Forex Trading Indicators

Many Currency traders use indicators like relative strength index (RSI), moving averages, stochastics as part as FX trading system.

Why Trade Forex?

Forex Trading Advantages

One of the benefits of forex trading is that the small investor has opportunities that may not be available in other markets, or other forms of investment.

High Yield Forex Trading

FX trading is one of the few businesses where a trader can realise a large fortune starting with a small initial investment. This is because FX trading is highly leveraged, so a small margin can control a large position.

FX markets can show significant price movements, so there is a potential for large profits and losses.

This leverage and price volatility gives you an opportunity to make a high return on your money, or conversely make significant losses. Other pages on this site help you to develop a strategy to maximise profits and to close out losses quickly while they are still manageable.

Reality of online forex trading

The Reality of forex trading is obtaining the fortune mentioned above requires a lot of hard work and it is far from easy, but it can certainly by done by most people who have a passion for trading and are prepared to work hard.

Forex Liquidity

The global FX market is very liquid due to its huge size and turnover. This means that you can easily enter or exit trading positions at the current market price whenever the market is open. The actions of a trader are unlikely to cause any significant impact on such a huge market and there will always be a buyer or seller at the market price.

In an illiquid market, such as low turnover shares, taking or exiting a position may move change market prices. In addition, a counterparty (another buyer or seller) may not be available to allow you to transact.

Openess and transparency

The FX market is also transparent. This means that any information that affects the market prices is available to all market participants. Small FX traders have access to the same information that large institututional traders use. This can again be contrasted with the stock market, where insiders may have access to price sensitive information such as unreleased sales figures not available to other stockholders.

The sheer size of the FX market (turnover of over $1 trillion per day) also means that it can’t be manipulated easily. Whilst large institutional traders or governments can cause small short term price movements, the market is too large and has too many participants for medium or long term prices to be manipulated.

Opportunity to trade long term trends

The FX markets often show long term trends. This means that when trading the forex market, the trader can take positions in the market over longer periods of time and take advantage of large long term movements which can represent significant profits. This is because currency prices movements reflect long term economic conditions. Prices move in trends as traders come to a consensus and buy or sell currencies over a period of months as prices move from one equilibrium point to another. This is certainly a big advantage of currency trading.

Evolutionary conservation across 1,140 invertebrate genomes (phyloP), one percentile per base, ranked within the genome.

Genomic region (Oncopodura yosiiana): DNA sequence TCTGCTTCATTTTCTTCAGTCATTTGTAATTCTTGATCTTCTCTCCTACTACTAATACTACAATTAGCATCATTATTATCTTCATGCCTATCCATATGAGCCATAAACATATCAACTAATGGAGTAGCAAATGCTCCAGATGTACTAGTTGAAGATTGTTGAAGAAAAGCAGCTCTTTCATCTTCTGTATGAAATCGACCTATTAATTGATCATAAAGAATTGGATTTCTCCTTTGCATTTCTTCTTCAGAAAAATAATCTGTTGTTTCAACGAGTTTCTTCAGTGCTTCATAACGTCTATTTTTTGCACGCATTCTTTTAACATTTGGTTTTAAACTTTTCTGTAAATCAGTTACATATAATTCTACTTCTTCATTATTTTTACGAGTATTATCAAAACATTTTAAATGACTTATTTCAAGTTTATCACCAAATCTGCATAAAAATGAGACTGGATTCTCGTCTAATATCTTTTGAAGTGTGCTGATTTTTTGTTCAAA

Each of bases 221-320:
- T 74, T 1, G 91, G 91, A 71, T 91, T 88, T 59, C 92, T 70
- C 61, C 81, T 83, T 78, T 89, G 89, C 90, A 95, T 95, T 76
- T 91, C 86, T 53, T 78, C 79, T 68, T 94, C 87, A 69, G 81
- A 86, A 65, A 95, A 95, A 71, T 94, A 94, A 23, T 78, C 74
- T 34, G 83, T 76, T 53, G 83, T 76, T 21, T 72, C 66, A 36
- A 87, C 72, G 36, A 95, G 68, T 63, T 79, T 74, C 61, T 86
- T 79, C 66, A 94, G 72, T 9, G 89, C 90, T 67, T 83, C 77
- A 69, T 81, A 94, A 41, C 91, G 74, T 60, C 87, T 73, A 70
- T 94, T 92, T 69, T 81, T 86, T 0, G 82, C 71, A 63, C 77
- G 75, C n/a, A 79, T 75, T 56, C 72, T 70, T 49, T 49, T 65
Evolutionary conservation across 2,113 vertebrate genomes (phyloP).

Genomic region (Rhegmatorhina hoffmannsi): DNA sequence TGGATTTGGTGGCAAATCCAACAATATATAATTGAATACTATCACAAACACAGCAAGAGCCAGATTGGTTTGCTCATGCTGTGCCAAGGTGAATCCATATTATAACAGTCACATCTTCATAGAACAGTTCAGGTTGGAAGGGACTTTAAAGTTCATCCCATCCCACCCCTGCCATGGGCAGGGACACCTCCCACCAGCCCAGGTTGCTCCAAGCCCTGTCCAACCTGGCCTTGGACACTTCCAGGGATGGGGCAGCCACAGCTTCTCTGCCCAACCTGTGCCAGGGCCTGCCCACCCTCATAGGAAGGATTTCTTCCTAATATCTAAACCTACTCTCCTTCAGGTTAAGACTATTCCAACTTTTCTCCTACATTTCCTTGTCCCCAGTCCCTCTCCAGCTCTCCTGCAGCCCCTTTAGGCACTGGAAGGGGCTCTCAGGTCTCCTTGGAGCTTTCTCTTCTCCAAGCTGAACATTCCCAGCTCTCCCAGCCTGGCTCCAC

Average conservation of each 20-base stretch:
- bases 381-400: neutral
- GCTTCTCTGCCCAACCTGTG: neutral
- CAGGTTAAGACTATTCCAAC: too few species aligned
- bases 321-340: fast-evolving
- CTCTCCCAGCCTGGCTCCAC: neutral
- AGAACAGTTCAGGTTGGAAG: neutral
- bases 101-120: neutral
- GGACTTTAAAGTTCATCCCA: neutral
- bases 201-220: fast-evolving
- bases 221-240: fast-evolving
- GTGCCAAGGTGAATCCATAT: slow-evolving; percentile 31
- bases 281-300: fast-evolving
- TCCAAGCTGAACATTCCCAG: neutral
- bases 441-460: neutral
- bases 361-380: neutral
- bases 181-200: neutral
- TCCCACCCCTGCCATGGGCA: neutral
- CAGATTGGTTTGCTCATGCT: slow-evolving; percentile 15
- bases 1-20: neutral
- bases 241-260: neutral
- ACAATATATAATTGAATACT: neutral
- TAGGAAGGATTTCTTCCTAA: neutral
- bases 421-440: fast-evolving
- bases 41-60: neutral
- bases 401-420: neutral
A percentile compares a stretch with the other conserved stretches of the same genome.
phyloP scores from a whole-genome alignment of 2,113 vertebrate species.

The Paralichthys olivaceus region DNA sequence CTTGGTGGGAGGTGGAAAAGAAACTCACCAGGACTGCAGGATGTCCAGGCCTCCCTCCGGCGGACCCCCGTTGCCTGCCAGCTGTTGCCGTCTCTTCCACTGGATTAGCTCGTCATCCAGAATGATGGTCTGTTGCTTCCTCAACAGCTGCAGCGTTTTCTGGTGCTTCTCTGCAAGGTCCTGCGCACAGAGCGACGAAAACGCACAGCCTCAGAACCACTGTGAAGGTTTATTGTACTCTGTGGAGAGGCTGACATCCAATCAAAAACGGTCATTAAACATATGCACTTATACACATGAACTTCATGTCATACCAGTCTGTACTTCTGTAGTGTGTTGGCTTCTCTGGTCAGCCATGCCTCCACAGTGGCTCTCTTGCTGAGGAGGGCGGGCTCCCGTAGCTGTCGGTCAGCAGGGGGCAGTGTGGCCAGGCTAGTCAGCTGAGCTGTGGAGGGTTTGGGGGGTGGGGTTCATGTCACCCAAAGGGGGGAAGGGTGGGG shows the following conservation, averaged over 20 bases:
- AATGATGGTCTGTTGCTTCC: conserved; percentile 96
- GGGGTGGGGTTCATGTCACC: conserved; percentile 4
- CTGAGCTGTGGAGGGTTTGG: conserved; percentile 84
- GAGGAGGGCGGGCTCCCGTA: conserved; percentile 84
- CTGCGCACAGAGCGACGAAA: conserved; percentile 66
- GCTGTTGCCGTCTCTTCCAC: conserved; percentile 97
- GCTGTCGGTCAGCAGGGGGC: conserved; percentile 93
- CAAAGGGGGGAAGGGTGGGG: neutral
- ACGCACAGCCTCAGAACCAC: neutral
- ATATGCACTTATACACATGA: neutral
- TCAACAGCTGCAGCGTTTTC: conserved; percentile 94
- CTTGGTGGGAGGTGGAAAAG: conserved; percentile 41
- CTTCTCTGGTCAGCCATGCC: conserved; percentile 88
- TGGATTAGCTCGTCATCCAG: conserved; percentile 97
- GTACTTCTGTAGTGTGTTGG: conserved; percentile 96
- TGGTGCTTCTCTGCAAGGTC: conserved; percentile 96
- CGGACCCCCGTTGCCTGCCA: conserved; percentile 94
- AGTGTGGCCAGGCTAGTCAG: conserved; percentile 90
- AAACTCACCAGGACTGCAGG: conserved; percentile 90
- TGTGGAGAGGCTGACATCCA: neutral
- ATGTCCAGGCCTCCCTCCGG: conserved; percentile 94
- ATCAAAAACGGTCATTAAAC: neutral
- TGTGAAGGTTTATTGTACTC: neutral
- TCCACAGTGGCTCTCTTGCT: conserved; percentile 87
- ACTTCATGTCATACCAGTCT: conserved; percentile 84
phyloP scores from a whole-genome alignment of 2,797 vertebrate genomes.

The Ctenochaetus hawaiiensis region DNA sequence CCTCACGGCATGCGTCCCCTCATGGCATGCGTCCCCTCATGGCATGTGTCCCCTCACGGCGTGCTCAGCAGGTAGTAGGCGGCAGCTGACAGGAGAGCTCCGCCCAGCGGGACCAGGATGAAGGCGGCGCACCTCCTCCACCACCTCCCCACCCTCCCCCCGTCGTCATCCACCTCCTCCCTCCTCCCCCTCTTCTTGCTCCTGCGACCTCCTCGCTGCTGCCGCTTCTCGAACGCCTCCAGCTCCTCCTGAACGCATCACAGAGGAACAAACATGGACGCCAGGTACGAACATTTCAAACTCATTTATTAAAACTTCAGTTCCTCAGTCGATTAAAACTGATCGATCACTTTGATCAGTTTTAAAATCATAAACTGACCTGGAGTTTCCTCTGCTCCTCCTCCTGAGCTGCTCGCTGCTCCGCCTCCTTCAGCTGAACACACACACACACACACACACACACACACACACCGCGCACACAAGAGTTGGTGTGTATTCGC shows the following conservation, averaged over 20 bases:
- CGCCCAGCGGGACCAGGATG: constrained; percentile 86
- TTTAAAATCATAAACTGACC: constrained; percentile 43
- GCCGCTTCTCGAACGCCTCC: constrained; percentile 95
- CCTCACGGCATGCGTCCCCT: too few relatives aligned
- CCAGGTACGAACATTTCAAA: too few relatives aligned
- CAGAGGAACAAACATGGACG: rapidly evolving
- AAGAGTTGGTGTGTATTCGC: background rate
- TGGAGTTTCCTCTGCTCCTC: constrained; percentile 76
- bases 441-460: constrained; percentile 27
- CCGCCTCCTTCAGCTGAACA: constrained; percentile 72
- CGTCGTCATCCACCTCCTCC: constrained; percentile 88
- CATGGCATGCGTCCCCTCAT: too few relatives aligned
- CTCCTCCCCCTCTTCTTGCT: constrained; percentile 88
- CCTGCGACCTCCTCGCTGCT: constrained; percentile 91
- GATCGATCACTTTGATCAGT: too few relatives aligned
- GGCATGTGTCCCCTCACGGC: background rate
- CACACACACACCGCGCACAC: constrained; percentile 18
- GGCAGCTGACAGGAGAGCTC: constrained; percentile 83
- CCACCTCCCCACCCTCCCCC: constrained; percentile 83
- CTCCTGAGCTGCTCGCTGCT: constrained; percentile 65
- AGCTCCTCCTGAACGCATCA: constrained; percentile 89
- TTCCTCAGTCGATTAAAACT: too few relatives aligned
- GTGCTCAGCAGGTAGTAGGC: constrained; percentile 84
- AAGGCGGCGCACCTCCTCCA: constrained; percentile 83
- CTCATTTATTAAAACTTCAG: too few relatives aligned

Forex Swing Trading

FX Trading offers the opportunity for swing trading. This is where positions are held overnight but generally not for the long term.

FX Day Trading

Trading can also be intraday. FX Intraday trading is where positions are opened and closed on the same day and are not held overnight.

Minor capital requirements

One of the great principles of forex trading is the fact that a trader can open an account with less than $1,000. Since your position is leveraged (that is you transact on margin), you can trade a position of up to $100,000 for every $1,000 of your own money. Some brokers also offer mini-contracts which have a margin of only $100 which allows you to trade a position of $10,000.

This is usually a lot less than the amount required for other investments. We recommend that you invest more than the minimum required as this will allow you to absorb any initial losses.

FX Trading Online

FX trading online is automated, and you can easily trade through the Internet 24 hours a day while the market is open. There is no need for retail premises, or to employ staff.

When you want a break, you can simply close your positions and stop trading. Compare this with owning a normal business where you need to arrange for someone to cover you if you want to go away on holiday.

There is no paperwork as this is also automated. You can view your positions and account balance on-line. You generally pay no direct fees as the broker uses the difference between the buy and sell price as his profit. Typically on a single $100,000 trade, the cost is around $50 to buy and $50 to sell.

You can easily start trading part time without having to leave your current job or business. Most trading platforms give you the ability to place stop positions to protect your profit, or close out a loss making position before the market moves against you.

Forex Trading Demo

It’s very easy to get a forex trading demo account with a broker allowing you to practice as long as you want before opening a live forex account.

24 hour Currency Trading

One of the benefits of currency trading is that the market is very liquid 24 hours a day. No other financial market even comes close to this.

Forex Trading at Home

One big advantage of forex trading is the opportunity to work at home and spend more time with your family. All you need is a good internet connection and a windows PC.

Forex Regulation

Many people who open their own business spend a lot of time and money in complying with a range of government regulations, filling in returns and keeping up to date with various laws. You may have to pay for licenses and collect sales tax. This is accepted as part of running a business, but reduces the time available for you to make money for yourself.

In comparison, FX trading is the essence of free market capitalism.

Nepotism and ability to play organisational politics counts for nothing in the FX markets. There is no-one holding you back and you will succeed or fail based on your ability to develop and implement a trading strategy.